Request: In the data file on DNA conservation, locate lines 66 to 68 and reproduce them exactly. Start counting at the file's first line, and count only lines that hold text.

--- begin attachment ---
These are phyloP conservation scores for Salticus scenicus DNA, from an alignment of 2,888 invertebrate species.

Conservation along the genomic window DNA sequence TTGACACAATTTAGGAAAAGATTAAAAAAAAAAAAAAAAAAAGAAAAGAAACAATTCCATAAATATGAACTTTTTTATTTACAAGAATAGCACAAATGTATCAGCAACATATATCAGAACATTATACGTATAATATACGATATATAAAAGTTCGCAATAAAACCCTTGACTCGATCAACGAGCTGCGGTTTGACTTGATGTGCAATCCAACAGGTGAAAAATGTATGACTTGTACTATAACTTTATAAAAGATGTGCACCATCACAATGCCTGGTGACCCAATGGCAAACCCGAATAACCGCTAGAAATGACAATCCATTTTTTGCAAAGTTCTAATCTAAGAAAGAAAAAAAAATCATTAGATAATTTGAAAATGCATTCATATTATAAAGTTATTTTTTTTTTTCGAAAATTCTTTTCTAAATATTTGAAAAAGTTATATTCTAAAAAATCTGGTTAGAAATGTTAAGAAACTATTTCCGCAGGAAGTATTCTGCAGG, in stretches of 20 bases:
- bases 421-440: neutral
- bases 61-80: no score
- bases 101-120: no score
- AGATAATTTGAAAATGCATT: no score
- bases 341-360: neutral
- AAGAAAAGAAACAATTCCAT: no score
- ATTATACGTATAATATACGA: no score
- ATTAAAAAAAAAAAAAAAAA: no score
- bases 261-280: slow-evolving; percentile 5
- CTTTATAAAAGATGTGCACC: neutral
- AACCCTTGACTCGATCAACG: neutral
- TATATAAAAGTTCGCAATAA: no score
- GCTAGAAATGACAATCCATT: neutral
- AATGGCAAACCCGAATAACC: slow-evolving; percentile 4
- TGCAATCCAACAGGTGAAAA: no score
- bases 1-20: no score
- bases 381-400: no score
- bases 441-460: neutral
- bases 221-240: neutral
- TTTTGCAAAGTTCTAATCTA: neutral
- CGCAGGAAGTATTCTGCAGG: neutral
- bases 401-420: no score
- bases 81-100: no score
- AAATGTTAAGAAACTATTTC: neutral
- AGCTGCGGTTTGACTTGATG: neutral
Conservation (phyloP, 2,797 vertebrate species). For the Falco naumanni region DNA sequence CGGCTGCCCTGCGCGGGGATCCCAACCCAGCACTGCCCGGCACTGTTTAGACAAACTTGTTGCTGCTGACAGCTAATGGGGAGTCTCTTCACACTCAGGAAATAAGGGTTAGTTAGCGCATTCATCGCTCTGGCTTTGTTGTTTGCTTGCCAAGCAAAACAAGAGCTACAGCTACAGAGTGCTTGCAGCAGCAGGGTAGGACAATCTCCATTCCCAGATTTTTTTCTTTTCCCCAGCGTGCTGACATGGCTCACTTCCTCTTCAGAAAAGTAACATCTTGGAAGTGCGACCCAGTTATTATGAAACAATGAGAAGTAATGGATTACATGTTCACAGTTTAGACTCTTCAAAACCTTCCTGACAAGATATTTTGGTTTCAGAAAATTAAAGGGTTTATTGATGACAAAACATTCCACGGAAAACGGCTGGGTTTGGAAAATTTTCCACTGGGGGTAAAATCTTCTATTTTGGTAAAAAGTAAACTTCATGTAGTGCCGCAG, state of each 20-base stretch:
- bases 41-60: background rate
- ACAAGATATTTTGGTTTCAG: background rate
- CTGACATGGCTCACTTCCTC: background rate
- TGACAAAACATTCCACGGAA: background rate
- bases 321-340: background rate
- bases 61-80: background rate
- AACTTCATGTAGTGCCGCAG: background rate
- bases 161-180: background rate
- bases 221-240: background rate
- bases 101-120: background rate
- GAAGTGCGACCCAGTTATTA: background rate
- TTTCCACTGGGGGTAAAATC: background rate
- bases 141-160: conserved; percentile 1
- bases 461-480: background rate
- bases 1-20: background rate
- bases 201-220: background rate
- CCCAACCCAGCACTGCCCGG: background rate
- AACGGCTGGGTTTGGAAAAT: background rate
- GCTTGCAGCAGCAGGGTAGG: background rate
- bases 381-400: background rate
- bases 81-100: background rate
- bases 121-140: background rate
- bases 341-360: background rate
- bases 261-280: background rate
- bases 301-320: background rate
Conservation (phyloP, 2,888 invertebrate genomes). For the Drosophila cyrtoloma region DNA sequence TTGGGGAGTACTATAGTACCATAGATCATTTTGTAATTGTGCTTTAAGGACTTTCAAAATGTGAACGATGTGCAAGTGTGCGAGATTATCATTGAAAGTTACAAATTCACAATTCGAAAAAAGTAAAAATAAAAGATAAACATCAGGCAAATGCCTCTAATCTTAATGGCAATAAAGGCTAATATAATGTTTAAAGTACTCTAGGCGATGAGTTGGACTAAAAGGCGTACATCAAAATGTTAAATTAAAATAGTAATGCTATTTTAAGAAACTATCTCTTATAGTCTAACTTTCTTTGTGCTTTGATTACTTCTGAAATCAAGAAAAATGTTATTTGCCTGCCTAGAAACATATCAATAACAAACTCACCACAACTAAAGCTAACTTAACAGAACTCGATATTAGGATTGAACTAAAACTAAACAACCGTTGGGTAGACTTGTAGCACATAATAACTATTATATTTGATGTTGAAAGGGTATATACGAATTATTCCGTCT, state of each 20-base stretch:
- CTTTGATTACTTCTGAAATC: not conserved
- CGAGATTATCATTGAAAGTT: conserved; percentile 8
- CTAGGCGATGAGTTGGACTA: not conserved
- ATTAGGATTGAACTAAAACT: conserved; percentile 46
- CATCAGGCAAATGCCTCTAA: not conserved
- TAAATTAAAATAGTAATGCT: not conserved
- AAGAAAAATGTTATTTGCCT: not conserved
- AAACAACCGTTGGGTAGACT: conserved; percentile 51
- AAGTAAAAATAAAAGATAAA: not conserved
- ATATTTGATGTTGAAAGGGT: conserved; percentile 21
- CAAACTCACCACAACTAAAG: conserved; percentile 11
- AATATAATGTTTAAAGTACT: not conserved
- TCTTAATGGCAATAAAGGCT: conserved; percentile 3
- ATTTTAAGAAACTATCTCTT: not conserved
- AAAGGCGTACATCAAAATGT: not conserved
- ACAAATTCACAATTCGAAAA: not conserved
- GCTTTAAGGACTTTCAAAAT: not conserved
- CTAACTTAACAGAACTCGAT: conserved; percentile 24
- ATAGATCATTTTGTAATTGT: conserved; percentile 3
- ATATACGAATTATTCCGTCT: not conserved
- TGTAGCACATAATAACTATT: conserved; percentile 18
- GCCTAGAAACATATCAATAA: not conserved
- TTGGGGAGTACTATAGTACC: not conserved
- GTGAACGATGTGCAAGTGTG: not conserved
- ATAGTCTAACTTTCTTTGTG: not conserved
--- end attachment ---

- AATATAATGTTTAAAGTACT: not conserved
- TCTTAATGGCAATAAAGGCT: conserved; percentile 3
- ATTTTAAGAAACTATCTCTT: not conserved